Pramipexole-induced impulsivity in mildparkinsonian rats: a model of impulse control disorders in Parkinson's disease
Haritz Jiménez-Urbieta, Belén Gago, Ana Quiroga-Varela, Tatiana Rodríguez-Chinchilla, Leyre Merino-Galán, Amaia Oregi, Arantzazu Belloso-Iguerategui, Manuel Delgado-Alvarado, Irene Navalpotro-Gómez, Concepció Marin, Pierre-Olivier Fernagut, María C Rodríguez-Oroz
Treatment with dopaminergic agonists such as pramipexole (PPX) contributes to the development of impulse control disorders (ICDs) in patients with Parkinson's disease (PD). As such, animal models of abnormal impulse control in PD are needed to better study the pathophysiology of these behaviors. Thus, we investigated impulsivity and related behaviors using the 5-choice serial reaction time task, as well as FosB/ΔFosB expression, in rats with mild parkinsonism induced by viral-mediated substantia nigra overexpression of human A53T mutated α-synuclein, and following chronic PPX treatment (0.25 mg/kg/d) for 4 weeks.
The bilateral loss of striatal dopamine transporters (64%) increased the premature response rate of these rats, indicating enhanced waiting impulsivity. This behavior persisted in the OFF state after the second week of PPX treatment and it was further exacerbated in the ON state throughout the treatment period. The enhanced rate of premature responses following dopaminergic denervation was positively correlated with the premature response rate following PPX treatment (both in the ON and OFF states).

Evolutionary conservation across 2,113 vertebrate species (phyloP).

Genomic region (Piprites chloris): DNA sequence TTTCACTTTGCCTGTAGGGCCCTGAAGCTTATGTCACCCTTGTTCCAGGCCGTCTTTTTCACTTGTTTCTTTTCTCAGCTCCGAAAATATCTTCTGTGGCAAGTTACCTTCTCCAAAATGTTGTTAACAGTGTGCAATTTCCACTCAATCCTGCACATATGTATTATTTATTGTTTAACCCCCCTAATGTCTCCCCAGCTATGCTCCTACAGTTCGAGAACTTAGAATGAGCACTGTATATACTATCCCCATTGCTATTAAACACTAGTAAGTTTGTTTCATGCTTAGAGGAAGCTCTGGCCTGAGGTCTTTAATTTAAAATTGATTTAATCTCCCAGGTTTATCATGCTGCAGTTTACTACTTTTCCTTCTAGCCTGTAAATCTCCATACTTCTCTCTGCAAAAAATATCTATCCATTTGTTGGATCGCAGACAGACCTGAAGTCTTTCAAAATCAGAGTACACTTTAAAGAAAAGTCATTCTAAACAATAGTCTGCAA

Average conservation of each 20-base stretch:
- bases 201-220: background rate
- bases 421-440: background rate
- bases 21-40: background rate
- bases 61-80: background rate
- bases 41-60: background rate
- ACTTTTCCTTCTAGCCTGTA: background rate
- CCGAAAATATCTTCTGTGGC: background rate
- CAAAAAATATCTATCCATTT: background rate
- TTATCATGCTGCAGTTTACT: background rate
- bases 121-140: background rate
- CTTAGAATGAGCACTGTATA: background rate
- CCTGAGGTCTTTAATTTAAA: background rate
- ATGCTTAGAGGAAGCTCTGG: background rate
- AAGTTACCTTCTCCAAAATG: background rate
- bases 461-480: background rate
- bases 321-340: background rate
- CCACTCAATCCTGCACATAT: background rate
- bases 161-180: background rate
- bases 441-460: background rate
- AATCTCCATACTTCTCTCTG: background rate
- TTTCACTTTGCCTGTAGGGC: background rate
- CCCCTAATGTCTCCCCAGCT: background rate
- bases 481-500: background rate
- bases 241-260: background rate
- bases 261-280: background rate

Moreover, the striatal dopaminergic deficit was negatively correlated with the premature response rate at all times (pretreatment, ON and OFF states) and it was positively correlated with the striatal FosB/ΔFosB expression. By contrast, PPX treatment was not associated with changes in compulsivity (perseverative responses rate). This model recapitulates some features of PD with ICD, namely the dopaminergic deficit of early PD and the impulsivity traits provoked by dopaminergic loss in association with PPX treatment, making this model a useful tool to study the pathophysiology of ICDs.
CITA DEL ARTÍCULO Neurobiol Aging. 2019 Mar;75:126-135. doi: 10.1016/j.neurobiolaging.2018.11.021. Epub 2018 Nov 24.